Operators of conference centres and other facilities in Canada are joining a global trend to be certified pandemic-resistant as they compete for billions of dollars in economic benefits for their cities. A passenger walks through Montreal-Trudeau International Airport in Montreal, Friday, July 31, 2020. THE CANADIAN PRESS/Paul Chiasson

Canadian conference centres, airports, stadiums join rush for anti-pandemic status

Facilities must follow specific criteria to show compliance with the program’s 20 elements

Operators of Canada’s conference centres, airports and stadiums are joining a global rush to be certified as pandemic-resistant while they compete for events and visitors that will bring billions of dollars in economic benefits for their cities.

In recent weeks, convention centres in Edmonton and Calgary, B.C. Place Stadium in Vancouver and the Trudeau International Airport in Montreal have reported achieving GBAC Star accreditation from the Global Biorisk Advisory Council, a division of international cleaning industry association ISSA.

“It’s important when the messaging goes out that it is that ‘Calgary is a safe destination for conventions,’” said Kurby Court, CEO of the Calgary Telus Convention Centre, who said he is fielding booking inquiries for events three or four years in the future, potentially long after a vaccine has been developed for COVID-19.

“When you’re comparing destinations, this will be one of the deciding factors moving forward. Safety and biorisk is not going away.”

The accreditation is designed to show that training has taken place and there’s a proven system of cleaning, disinfection and infectious disease prevention for staff and buildings to head off biohazards like the novel coronavirus.

Facilities must follow specific criteria to show compliance with the program’s 20 elements, which range from standard operating procedures and risk assessment to personal protective equipment and emergency preparedness and response measures.

On Friday, Illinois-based ISSA unveiled a searchable database on its website for its growing list of accredited facilities.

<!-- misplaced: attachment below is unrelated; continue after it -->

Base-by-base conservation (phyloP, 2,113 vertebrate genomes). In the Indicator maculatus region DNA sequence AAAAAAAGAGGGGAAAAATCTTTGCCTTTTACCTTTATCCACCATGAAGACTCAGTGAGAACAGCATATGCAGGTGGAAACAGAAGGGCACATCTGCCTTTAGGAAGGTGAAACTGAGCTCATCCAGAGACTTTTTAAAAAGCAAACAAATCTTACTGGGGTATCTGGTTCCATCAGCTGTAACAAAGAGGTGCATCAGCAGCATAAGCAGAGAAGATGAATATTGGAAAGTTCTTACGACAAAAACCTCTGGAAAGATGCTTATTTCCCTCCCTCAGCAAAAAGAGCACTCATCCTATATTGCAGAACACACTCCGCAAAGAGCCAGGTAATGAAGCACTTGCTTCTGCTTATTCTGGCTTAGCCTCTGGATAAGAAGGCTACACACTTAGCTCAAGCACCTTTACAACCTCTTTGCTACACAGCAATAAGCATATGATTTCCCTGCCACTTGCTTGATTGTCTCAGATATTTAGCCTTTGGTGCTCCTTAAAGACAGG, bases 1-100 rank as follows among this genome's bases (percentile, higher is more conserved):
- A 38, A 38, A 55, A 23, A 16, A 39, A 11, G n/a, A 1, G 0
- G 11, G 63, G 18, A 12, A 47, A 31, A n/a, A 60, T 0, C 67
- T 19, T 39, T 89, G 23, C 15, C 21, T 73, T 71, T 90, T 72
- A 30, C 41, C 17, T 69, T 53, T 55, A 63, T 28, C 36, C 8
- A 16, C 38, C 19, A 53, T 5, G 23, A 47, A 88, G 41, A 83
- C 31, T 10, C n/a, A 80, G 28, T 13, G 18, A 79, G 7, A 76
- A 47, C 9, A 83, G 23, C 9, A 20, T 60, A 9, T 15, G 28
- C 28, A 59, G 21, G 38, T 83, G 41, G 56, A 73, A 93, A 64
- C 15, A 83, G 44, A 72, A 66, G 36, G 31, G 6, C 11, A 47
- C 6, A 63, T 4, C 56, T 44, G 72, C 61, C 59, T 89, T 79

“The GBAC Star program has more than 250 facilities accredited and 3,000-plus committed to accreditation in more than 80 countries, with additional facilities added daily,” said GBAC executive director Patricia Olinger.

The accredited list includes more than a dozen Hyatt hotels in locations that range from Danang, Vietnam, to San Francisco, along with airports, industrial sites and retail buildings around the globe.

“People spend a lot of time inside our terminal building when they travel, the same way they do when they go to a convention centre or a stadium,” said Anne-Sophie Hamel, spokeswoman for Trudeau International, adding it has also been certified under the Airport Health Accreditation Program offered by Airport Councils International.

“Those accreditations prove that (the airport) will be ready to welcome more passengers in the terminal, as soon as the borders open, and shows our deep commitment to keeping people safe and confident for their future travels.”

She said the airport is expecting about 71 per cent fewer passengers this year than last year.

The pandemic has hit airports and convention centres particularly hard because of border lockdowns that prevent people from travelling, along with local bans on large indoor gatherings.

In Calgary, the convention centre’s main ballroom was used to temporarily house up to 300 homeless people per night in April, May and June as a measure to enhance social distancing at the downtown Calgary Drop-In Centre shelter.

The room, which can accommodate as many as 4,000 people, has since returned to its usual role of hosting meetings and conferences but business has been less than brisk and the staff count has fallen by more than half.

Some customers have postponed bookings more than once, some events have gone to a “hybrid” model with a mix of in-person and online participation and many events have been cancelled entirely.

“It’s in the hundreds of events that have moved,” Court said. “It has a tremendous economic effect for the city.”

The BMO Centre at Stampede Park in Calgary, which also handles conventions, has also been certified by GBAC and the united front is important for Calgary’s reputation as a safe place going forward, Court said.